While cross-website tracking offers benefits, it also raises significant privacy and security concerns. Not knowing how much of your data is collected and for what purposes can be alarming. Third parties, such as advertising networks and data brokers, often collect our data without clear consent using cookies and web beacons.

Moreover, few websites offer explanations in simple terms about how they use the collected data. This lack of transparency, combined with the often complex terms presented on websites, can make it difficult to understand where your data might end up.

Cross-site tracking and the GDPR

The General Data Protection Regulation (GDPR) in Europe and the California Consumer Privacy Act (CCPA) address these privacy concerns with strong regulations. The GDPR mandates that websites must obtain user consent through opt-in forms before collecting personal data.

These forms cannot include pre-ticked boxes to ensure that users actively agree to data collection. Also, users have the right to withdraw their consent at any time, even after initially agreeing to the use of their data.

How to prevent cross-site tracking

If you’re in the European Union or California, strict regulations like the GDPR and CCPA ensure that your data cannot be tracked without explicit consent. If you’re from a region with less stringent privacy laws, you can still protect yourself by adjusting your browser settings to limit or fully block cross-website tracking.

Note: Different browsers offer varying levels of protection. Some may only partially prevent tracking or only do so under specific circumstances. So you must choose a browser that meets your privacy needs and expectations.

How to stop Safari cross-site tracking (MacOS and iOS)

How to turn off cross-site tracking on Mac:

  1. Open the Safari browser on your Mac and navigate to “Safari” > “Preferences.”stop safari cross site tracking: step 1
  2. Click on “Privacy.”stop safari cross site tracking: step 2
  3. Select “Prevent cross-site tracking.”stop safari cross site tracking: step 3

How to disable cross-site tracking on iPhone and iPad:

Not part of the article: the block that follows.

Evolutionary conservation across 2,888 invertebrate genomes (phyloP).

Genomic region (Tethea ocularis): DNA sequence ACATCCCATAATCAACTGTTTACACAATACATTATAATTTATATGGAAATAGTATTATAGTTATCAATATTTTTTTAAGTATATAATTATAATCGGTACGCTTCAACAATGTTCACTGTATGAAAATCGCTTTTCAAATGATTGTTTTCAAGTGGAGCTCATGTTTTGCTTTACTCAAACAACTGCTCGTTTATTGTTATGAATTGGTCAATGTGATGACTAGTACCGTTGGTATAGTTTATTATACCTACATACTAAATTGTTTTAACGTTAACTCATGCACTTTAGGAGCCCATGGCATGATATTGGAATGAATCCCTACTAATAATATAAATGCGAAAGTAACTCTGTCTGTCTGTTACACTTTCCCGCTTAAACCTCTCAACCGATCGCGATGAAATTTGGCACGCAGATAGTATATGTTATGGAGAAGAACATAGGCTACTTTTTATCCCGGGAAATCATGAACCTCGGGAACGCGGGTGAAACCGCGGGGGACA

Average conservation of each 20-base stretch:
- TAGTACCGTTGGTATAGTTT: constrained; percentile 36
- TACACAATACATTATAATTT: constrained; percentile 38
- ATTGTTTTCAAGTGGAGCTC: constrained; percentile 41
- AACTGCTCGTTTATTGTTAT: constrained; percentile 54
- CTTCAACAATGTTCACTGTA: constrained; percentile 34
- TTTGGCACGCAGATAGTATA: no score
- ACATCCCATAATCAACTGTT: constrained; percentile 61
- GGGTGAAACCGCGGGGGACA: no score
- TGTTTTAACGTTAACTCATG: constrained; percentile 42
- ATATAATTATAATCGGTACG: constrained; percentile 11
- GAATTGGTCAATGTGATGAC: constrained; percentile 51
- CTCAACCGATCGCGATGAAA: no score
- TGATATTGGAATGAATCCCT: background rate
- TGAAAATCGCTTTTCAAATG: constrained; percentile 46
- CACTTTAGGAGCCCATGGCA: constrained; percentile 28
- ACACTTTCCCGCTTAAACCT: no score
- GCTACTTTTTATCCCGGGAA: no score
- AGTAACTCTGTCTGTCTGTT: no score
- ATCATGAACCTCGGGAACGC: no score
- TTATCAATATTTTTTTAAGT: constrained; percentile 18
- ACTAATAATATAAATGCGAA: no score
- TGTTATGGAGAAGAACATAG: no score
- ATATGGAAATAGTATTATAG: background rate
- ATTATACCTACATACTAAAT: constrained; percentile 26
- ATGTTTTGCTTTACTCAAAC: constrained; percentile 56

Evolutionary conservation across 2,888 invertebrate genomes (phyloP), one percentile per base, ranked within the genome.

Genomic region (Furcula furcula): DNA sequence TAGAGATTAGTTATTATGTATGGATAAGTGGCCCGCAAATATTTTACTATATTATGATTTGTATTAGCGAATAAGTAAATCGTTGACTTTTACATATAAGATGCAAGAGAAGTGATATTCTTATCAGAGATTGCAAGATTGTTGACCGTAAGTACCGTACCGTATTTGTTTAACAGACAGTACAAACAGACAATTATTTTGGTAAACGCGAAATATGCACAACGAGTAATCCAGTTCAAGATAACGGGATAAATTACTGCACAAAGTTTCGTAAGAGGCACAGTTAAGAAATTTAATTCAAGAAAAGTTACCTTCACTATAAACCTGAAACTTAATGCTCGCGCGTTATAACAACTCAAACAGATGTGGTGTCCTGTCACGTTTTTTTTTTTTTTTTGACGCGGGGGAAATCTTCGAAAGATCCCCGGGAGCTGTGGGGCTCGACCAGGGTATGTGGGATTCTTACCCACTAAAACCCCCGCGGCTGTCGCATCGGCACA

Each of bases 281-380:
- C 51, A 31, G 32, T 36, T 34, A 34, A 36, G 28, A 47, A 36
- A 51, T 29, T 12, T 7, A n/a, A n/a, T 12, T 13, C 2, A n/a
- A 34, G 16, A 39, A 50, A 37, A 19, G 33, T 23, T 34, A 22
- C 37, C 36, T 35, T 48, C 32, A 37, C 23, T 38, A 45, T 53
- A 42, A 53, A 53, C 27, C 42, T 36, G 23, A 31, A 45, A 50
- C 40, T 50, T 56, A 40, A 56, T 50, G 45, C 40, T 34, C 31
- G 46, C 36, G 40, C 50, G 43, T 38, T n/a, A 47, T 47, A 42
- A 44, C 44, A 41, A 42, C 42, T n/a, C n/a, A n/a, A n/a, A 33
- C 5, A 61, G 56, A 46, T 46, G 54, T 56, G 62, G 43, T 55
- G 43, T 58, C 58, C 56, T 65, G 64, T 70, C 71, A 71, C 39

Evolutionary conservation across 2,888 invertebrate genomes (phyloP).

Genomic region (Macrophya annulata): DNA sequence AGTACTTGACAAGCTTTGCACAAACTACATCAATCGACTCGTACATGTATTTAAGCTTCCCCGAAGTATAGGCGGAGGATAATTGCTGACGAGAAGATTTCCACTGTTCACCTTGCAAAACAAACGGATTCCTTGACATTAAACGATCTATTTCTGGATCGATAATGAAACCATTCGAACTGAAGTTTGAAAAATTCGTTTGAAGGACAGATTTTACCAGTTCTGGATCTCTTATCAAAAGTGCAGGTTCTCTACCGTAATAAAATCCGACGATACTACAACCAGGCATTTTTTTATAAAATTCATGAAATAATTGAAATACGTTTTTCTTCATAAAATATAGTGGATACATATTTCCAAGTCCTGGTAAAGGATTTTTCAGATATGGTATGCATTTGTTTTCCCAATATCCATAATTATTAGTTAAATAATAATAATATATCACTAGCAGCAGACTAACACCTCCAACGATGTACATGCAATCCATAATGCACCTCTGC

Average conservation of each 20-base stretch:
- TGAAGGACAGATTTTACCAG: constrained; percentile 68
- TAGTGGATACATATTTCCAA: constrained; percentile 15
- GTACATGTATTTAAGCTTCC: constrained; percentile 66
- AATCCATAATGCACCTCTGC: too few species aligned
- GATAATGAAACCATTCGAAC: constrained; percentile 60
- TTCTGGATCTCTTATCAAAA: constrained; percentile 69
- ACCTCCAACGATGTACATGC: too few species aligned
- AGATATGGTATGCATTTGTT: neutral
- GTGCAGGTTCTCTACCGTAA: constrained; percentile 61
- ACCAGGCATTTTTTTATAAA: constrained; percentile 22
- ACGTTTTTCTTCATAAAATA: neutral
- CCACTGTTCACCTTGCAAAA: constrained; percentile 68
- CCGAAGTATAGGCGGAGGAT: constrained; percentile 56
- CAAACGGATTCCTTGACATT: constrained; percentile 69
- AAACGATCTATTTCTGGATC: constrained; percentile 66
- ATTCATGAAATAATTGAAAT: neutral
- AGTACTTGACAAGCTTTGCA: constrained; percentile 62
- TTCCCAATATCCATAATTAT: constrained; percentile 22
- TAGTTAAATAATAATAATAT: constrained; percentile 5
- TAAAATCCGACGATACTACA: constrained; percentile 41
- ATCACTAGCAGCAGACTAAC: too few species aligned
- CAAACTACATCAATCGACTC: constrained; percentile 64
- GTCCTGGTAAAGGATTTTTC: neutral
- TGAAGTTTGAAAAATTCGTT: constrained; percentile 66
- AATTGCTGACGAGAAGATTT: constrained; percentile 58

1. Open “Settings” on your iPhone or iPad.stop ios cross site tracking: step 1
  2. Scroll down and tap on “Safari.”stop ios cross site tracking: step 2
  3. Under “Privacy & security,” find “Prevent cross-site tracking” and toggle it on.stop ios cross site tracking: step 3

How to turn off cross-site tracking on Chrome (Windows and Android)

For Windows devices:

  1. Open Chrome and click the three dots “⋮” at the top right, then select “Settings.”stop chrome cross site tracking: step 1
  2. Click “Privacy and security” > “Third-party cookies.”stop chrome cross site tracking: step 2
  3. Turn on “Send a ‘do not track’ request with your browsing traffic.”stop chrome cross site tracking: step 3
  4. Press “Confirm.”stop chrome cross site tracking: step 4

For Android devices:

  1. Open the Chrome app and tap “⋮” at the top right.stop android cross site tracking: step 1
  2. Tap on “Settings.”stop android cross site tracking: step 2
  3. Tap on “Privacy and security.”stop android cross site tracking: step 3
  4. Tap on “Send a ‘do not track’ request.”stop android cross site tracking: step 4
  5. Toggle the setting on.stop android cross site tracking: step 5

How to disable cross-site tracking in Firefox (Windows)

  1. Open the Firefox browser and click the menu button “≡” at the top right corner and select “Settings.”stop firefox cross site tracking: step 1
  2. Tap on “Privacy & security” and then select the “Custom” radio button under “Enhanced tracking protection.”stop firefox cross site tracking: step 2
  3. Tick the “Cookies” checkbox and pick “Cross-site tracking cookies, and isolate other cross-site cookies” (normally a default setting).stop firefox cross site tracking: step 3
  4. Blocking all browser tracking forms is challenging due to the sophisticated techniques advertisers and trackers use. However, you can significantly reduce cross-site tracking by taking additional steps beyond adjusting browser settings. Install browser extensions that block trackers for more comprehensive protection. Additionally, consider using a VPN to secure your online activity even further.

Does a VPN prevent cross-site tracking?

Using a VPN can significantly improve your online privacy but doesn’t directly prevent cross-site tracking. A VPN hides your IP address and keeps your internet traffic private, making it harder for trackers to link your online activity directly to you. To really protect yourself from trackers, adjust your device’s privacy settings and use a VPN alongside privacy-focused browsers and tracker blockers.

NordVPN’s Threat Protection feature includes a tracker blocker that effectively stops third-party trackers from collecting data about your browsing behavior and creating a detailed profile of you.